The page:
It has become the dominant style of writing among atheists that they write with a smirk on their face, a narrowing of the eyes intent on harm, and a crooked smile. It reminds me of the villain at the end of a cheap feature film, like the anti-hero in Schwarzenigger's 'Commando'.
It's not that I reduce this contest to this level: they do. A writer of good books about biology or history starts to make jokes and assumes a knowing, superior air when he begins to write about medieval or apostolic Christianity.
I wonder now and then if this wise-cracking cynicism, taking the opportunity to lecture the victim in the final scene of a drama, is not actually something else. After all, the villain of the films usually spends too long talking to his victim, and our hero takes this opportunity to reverse the situation. Does the villain, like any worn out criminal, actually want to be caught, to be in his turn given justice?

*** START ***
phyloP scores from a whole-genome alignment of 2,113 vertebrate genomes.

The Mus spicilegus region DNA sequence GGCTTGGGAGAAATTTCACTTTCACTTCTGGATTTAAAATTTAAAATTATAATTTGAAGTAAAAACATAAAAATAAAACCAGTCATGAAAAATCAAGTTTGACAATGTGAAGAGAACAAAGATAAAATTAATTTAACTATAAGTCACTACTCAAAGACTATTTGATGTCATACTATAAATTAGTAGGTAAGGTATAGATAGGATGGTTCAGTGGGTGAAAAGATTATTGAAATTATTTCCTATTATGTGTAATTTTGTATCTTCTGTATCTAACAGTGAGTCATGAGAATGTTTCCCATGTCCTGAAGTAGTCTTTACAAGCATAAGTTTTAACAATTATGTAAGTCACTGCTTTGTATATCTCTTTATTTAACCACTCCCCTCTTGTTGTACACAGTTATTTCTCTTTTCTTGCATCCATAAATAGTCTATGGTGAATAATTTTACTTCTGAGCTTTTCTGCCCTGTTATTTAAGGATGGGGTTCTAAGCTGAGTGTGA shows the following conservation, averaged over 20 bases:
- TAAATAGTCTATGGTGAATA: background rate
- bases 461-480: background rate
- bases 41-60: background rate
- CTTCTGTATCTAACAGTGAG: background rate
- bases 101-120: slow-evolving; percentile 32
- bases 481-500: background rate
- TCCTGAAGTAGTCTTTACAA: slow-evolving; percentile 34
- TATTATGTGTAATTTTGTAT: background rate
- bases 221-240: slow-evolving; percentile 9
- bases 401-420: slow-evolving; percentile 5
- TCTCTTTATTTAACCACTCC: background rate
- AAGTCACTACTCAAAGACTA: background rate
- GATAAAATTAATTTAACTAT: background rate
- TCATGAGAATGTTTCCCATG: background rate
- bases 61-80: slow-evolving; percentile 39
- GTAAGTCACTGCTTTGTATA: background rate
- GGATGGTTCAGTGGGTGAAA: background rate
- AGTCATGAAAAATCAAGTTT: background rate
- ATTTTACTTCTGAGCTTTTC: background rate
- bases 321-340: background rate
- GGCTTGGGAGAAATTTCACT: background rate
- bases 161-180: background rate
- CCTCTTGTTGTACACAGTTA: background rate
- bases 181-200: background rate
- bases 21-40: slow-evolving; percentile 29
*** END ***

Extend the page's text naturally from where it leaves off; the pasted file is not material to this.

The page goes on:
That is my suspicion sometimes, when I come across some specialist in a dead, atheistic system take on a childishly cruel tone, like a character from a novel by the Marquis de Sade, and provide a philosphical lecture to Christians about the stupidity of their belief in God.
Do they actually want to be saved after all, in the heart of it all?